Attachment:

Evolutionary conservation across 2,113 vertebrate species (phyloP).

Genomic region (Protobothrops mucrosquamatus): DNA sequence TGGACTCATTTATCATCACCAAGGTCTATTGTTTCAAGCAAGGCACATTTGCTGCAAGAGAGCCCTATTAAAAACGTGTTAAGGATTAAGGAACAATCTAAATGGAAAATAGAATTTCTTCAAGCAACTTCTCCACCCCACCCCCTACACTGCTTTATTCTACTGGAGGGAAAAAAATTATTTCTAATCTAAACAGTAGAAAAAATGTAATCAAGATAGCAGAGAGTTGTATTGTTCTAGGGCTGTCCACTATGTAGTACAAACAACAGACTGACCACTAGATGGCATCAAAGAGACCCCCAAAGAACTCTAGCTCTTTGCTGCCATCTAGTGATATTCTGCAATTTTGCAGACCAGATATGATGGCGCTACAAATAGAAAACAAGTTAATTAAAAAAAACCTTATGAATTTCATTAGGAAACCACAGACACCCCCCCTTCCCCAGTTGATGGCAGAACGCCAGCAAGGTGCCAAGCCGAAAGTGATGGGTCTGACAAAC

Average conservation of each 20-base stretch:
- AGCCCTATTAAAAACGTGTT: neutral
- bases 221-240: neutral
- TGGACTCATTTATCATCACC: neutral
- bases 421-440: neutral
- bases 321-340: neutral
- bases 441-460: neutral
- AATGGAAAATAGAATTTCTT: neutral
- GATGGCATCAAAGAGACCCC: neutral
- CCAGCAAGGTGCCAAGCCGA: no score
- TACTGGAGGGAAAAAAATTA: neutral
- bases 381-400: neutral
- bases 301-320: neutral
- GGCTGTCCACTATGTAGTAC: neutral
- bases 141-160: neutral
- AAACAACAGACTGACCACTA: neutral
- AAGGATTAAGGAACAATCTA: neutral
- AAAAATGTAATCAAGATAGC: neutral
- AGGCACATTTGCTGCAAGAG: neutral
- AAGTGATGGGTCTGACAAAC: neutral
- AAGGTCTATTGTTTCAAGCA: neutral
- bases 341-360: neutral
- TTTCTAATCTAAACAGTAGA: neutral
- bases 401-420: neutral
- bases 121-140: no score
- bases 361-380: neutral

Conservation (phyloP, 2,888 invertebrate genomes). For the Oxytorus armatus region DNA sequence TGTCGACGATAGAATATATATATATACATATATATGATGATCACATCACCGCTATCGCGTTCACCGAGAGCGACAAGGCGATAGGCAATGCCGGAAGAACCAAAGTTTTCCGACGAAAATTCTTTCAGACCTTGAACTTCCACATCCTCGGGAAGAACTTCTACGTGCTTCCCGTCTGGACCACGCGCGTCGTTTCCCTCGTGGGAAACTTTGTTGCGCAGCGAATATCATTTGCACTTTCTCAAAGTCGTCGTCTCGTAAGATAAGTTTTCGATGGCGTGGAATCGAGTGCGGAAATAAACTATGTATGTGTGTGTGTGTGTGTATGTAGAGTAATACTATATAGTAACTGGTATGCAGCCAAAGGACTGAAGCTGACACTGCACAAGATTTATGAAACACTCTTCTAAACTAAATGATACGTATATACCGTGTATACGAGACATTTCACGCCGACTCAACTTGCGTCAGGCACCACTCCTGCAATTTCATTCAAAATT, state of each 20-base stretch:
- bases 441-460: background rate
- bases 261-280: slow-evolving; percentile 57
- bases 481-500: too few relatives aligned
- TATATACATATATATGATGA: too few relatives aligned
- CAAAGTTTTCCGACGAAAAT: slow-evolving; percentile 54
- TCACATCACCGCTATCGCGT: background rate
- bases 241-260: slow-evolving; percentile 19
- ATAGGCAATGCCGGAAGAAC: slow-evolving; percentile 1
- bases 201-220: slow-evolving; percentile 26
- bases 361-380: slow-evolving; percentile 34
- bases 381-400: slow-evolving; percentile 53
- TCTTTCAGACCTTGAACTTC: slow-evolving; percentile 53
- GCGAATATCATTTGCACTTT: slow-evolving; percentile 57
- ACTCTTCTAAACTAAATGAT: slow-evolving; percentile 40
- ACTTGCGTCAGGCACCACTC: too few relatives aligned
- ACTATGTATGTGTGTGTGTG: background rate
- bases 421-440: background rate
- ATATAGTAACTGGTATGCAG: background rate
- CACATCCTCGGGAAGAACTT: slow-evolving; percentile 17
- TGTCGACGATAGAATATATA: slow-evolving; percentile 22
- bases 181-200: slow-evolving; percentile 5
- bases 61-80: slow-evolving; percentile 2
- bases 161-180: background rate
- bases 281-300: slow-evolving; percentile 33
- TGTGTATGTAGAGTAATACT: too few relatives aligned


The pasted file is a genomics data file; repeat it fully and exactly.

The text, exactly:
Evolutionary conservation across 2,113 vertebrate species (phyloP).

Genomic region (Protobothrops mucrosquamatus): DNA sequence TGGACTCATTTATCATCACCAAGGTCTATTGTTTCAAGCAAGGCACATTTGCTGCAAGAGAGCCCTATTAAAAACGTGTTAAGGATTAAGGAACAATCTAAATGGAAAATAGAATTTCTTCAAGCAACTTCTCCACCCCACCCCCTACACTGCTTTATTCTACTGGAGGGAAAAAAATTATTTCTAATCTAAACAGTAGAAAAAATGTAATCAAGATAGCAGAGAGTTGTATTGTTCTAGGGCTGTCCACTATGTAGTACAAACAACAGACTGACCACTAGATGGCATCAAAGAGACCCCCAAAGAACTCTAGCTCTTTGCTGCCATCTAGTGATATTCTGCAATTTTGCAGACCAGATATGATGGCGCTACAAATAGAAAACAAGTTAATTAAAAAAAACCTTATGAATTTCATTAGGAAACCACAGACACCCCCCCTTCCCCAGTTGATGGCAGAACGCCAGCAAGGTGCCAAGCCGAAAGTGATGGGTCTGACAAAC

Average conservation of each 20-base stretch:
- AGCCCTATTAAAAACGTGTT: neutral
- bases 221-240: neutral
- TGGACTCATTTATCATCACC: neutral
- bases 421-440: neutral
- bases 321-340: neutral
- bases 441-460: neutral
- AATGGAAAATAGAATTTCTT: neutral
- GATGGCATCAAAGAGACCCC: neutral
- CCAGCAAGGTGCCAAGCCGA: no score
- TACTGGAGGGAAAAAAATTA: neutral
- bases 381-400: neutral
- bases 301-320: neutral
- GGCTGTCCACTATGTAGTAC: neutral
- bases 141-160: neutral
- AAACAACAGACTGACCACTA: neutral
- AAGGATTAAGGAACAATCTA: neutral
- AAAAATGTAATCAAGATAGC: neutral
- AGGCACATTTGCTGCAAGAG: neutral
- AAGTGATGGGTCTGACAAAC: neutral
- AAGGTCTATTGTTTCAAGCA: neutral
- bases 341-360: neutral
- TTTCTAATCTAAACAGTAGA: neutral
- bases 401-420: neutral
- bases 121-140: no score
- bases 361-380: neutral

Conservation (phyloP, 2,888 invertebrate genomes). For the Oxytorus armatus region DNA sequence TGTCGACGATAGAATATATATATATACATATATATGATGATCACATCACCGCTATCGCGTTCACCGAGAGCGACAAGGCGATAGGCAATGCCGGAAGAACCAAAGTTTTCCGACGAAAATTCTTTCAGACCTTGAACTTCCACATCCTCGGGAAGAACTTCTACGTGCTTCCCGTCTGGACCACGCGCGTCGTTTCCCTCGTGGGAAACTTTGTTGCGCAGCGAATATCATTTGCACTTTCTCAAAGTCGTCGTCTCGTAAGATAAGTTTTCGATGGCGTGGAATCGAGTGCGGAAATAAACTATGTATGTGTGTGTGTGTGTGTATGTAGAGTAATACTATATAGTAACTGGTATGCAGCCAAAGGACTGAAGCTGACACTGCACAAGATTTATGAAACACTCTTCTAAACTAAATGATACGTATATACCGTGTATACGAGACATTTCACGCCGACTCAACTTGCGTCAGGCACCACTCCTGCAATTTCATTCAAAATT, state of each 20-base stretch:
- bases 441-460: background rate
- bases 261-280: slow-evolving; percentile 57
- bases 481-500: too few relatives aligned
- TATATACATATATATGATGA: too few relatives aligned
- CAAAGTTTTCCGACGAAAAT: slow-evolving; percentile 54
- TCACATCACCGCTATCGCGT: background rate
- bases 241-260: slow-evolving; percentile 19
- ATAGGCAATGCCGGAAGAAC: slow-evolving; percentile 1
- bases 201-220: slow-evolving; percentile 26
- bases 361-380: slow-evolving; percentile 34
- bases 381-400: slow-evolving; percentile 53
- TCTTTCAGACCTTGAACTTC: slow-evolving; percentile 53
- GCGAATATCATTTGCACTTT: slow-evolving; percentile 57
- ACTCTTCTAAACTAAATGAT: slow-evolving; percentile 40
- ACTTGCGTCAGGCACCACTC: too few relatives aligned
- ACTATGTATGTGTGTGTGTG: background rate
- bases 421-440: background rate
- ATATAGTAACTGGTATGCAG: background rate
- CACATCCTCGGGAAGAACTT: slow-evolving; percentile 17
- TGTCGACGATAGAATATATA: slow-evolving; percentile 22
- bases 181-200: slow-evolving; percentile 5
- bases 61-80: slow-evolving; percentile 2
- bases 161-180: background rate
- bases 281-300: slow-evolving; percentile 33
- TGTGTATGTAGAGTAATACT: too few relatives aligned